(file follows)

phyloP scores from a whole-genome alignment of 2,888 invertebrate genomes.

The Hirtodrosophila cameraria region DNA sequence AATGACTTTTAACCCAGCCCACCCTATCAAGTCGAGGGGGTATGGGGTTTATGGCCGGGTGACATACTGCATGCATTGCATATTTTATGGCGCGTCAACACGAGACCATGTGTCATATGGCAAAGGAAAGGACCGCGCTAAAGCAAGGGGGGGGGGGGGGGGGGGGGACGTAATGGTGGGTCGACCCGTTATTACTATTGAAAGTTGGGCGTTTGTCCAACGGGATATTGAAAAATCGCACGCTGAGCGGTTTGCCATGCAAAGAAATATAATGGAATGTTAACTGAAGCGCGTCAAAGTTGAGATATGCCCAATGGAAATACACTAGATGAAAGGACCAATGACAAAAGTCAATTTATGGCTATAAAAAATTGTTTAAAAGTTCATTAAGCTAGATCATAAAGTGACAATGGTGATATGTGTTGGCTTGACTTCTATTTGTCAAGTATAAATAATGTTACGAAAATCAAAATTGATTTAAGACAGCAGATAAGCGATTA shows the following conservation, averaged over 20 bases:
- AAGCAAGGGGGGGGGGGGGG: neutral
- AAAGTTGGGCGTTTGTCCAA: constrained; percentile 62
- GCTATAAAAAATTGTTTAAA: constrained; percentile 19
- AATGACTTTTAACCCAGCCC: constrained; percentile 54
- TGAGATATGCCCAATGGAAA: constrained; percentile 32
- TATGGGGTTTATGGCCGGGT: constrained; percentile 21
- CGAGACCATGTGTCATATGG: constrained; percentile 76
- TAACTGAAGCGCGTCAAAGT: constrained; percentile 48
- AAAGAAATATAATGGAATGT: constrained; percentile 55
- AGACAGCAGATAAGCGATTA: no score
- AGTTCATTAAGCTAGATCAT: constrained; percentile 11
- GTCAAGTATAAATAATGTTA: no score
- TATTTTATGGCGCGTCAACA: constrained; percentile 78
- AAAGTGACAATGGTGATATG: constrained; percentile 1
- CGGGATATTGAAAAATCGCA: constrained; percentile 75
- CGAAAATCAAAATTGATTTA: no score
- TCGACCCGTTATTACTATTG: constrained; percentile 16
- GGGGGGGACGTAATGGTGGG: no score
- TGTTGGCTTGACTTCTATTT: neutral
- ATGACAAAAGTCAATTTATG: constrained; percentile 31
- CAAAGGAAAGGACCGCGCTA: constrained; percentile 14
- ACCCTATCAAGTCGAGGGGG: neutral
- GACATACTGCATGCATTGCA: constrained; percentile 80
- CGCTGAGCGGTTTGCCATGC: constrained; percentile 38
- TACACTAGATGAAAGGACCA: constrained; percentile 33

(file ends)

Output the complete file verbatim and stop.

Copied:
phyloP scores from a whole-genome alignment of 2,888 invertebrate genomes.

The Hirtodrosophila cameraria region DNA sequence AATGACTTTTAACCCAGCCCACCCTATCAAGTCGAGGGGGTATGGGGTTTATGGCCGGGTGACATACTGCATGCATTGCATATTTTATGGCGCGTCAACACGAGACCATGTGTCATATGGCAAAGGAAAGGACCGCGCTAAAGCAAGGGGGGGGGGGGGGGGGGGGGACGTAATGGTGGGTCGACCCGTTATTACTATTGAAAGTTGGGCGTTTGTCCAACGGGATATTGAAAAATCGCACGCTGAGCGGTTTGCCATGCAAAGAAATATAATGGAATGTTAACTGAAGCGCGTCAAAGTTGAGATATGCCCAATGGAAATACACTAGATGAAAGGACCAATGACAAAAGTCAATTTATGGCTATAAAAAATTGTTTAAAAGTTCATTAAGCTAGATCATAAAGTGACAATGGTGATATGTGTTGGCTTGACTTCTATTTGTCAAGTATAAATAATGTTACGAAAATCAAAATTGATTTAAGACAGCAGATAAGCGATTA shows the following conservation, averaged over 20 bases:
- AAGCAAGGGGGGGGGGGGGG: neutral
- AAAGTTGGGCGTTTGTCCAA: constrained; percentile 62
- GCTATAAAAAATTGTTTAAA: constrained; percentile 19
- AATGACTTTTAACCCAGCCC: constrained; percentile 54
- TGAGATATGCCCAATGGAAA: constrained; percentile 32
- TATGGGGTTTATGGCCGGGT: constrained; percentile 21
- CGAGACCATGTGTCATATGG: constrained; percentile 76
- TAACTGAAGCGCGTCAAAGT: constrained; percentile 48
- AAAGAAATATAATGGAATGT: constrained; percentile 55
- AGACAGCAGATAAGCGATTA: no score
- AGTTCATTAAGCTAGATCAT: constrained; percentile 11
- GTCAAGTATAAATAATGTTA: no score
- TATTTTATGGCGCGTCAACA: constrained; percentile 78
- AAAGTGACAATGGTGATATG: constrained; percentile 1
- CGGGATATTGAAAAATCGCA: constrained; percentile 75
- CGAAAATCAAAATTGATTTA: no score
- TCGACCCGTTATTACTATTG: constrained; percentile 16
- GGGGGGGACGTAATGGTGGG: no score
- TGTTGGCTTGACTTCTATTT: neutral
- ATGACAAAAGTCAATTTATG: constrained; percentile 31
- CAAAGGAAAGGACCGCGCTA: constrained; percentile 14
- ACCCTATCAAGTCGAGGGGG: neutral
- GACATACTGCATGCATTGCA: constrained; percentile 80
- CGCTGAGCGGTTTGCCATGC: constrained; percentile 38
- TACACTAGATGAAAGGACCA: constrained; percentile 33